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Summary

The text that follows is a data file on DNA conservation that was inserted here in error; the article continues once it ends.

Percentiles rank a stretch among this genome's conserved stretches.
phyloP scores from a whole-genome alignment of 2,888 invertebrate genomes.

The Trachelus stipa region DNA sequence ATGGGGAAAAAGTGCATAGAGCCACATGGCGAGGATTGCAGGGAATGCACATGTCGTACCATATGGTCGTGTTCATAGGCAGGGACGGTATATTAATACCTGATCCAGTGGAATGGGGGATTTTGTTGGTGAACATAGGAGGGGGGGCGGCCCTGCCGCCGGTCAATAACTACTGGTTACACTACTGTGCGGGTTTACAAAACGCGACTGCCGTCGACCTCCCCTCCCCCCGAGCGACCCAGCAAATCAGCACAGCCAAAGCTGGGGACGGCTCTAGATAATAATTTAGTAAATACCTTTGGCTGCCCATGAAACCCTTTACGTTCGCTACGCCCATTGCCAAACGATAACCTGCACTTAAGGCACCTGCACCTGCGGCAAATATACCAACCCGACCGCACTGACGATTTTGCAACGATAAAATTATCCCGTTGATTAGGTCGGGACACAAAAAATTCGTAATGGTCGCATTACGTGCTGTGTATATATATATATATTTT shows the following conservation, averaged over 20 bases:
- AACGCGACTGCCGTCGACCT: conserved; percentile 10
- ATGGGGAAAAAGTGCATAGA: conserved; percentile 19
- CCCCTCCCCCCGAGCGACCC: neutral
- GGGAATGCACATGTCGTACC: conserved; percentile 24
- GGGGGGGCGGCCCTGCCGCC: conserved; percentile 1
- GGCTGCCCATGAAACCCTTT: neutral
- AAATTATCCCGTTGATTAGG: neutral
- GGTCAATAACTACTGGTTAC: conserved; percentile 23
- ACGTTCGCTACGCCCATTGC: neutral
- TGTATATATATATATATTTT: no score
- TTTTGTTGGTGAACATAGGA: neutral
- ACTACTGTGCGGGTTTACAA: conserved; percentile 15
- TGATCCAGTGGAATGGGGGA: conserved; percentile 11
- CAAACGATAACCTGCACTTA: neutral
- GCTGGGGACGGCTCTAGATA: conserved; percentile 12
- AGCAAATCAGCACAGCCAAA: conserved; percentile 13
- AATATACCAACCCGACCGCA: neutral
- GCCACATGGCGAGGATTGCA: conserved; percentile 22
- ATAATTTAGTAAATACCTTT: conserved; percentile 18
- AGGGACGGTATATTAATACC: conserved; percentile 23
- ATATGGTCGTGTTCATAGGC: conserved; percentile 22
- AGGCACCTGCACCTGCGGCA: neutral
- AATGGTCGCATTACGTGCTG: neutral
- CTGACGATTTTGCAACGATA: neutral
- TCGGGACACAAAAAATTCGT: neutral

Shewanella oneidensis strain MR-1 is well known for its respiratory versatility, yet little is understood about how it regulates genes involved in anaerobic respiration. The Arc two-component system plays an important role in this process in Escherichia coli; therefore, we determined its function in S. oneidensis. arcA from S. oneidensis complements an E. coli arcA mutant, but the Arc regulon in S. oneidensis constitutes a different suite of genes. For example, one of the strongest ArcA-regulated gene clusters in E. coli, sdh, is not regulated by the Arc system in S. oneidensis, and the cyd locus, which is induced by ArcA in E. coli under microaerobic conditions, is repressed by ArcA in S. oneidensis under anaerobic conditions. One locus that we identified as being potentially regulated by ArcA in S. oneidensis contains genes predicted to encode subunits of a dimethyl sulphoxide (DMSO) reductase. We demonstrate that these genes encode a functional DMSO reductase, and that an arcA mutant cannot fully induce their expression and is defective in growing on DMSO under anaerobic conditions. While S. oneidensis lacks a highly conserved full-length ArcB homologue, ArcA is partially activated by a small protein homologous to the histidine phosphotransfer domain of ArcB from E. coli, HptA. This protein alone is unable to compensate for the lack of arcB in E. coli, indicating that another protein is required in addition to HptA to activate ArcA in S. oneidensis.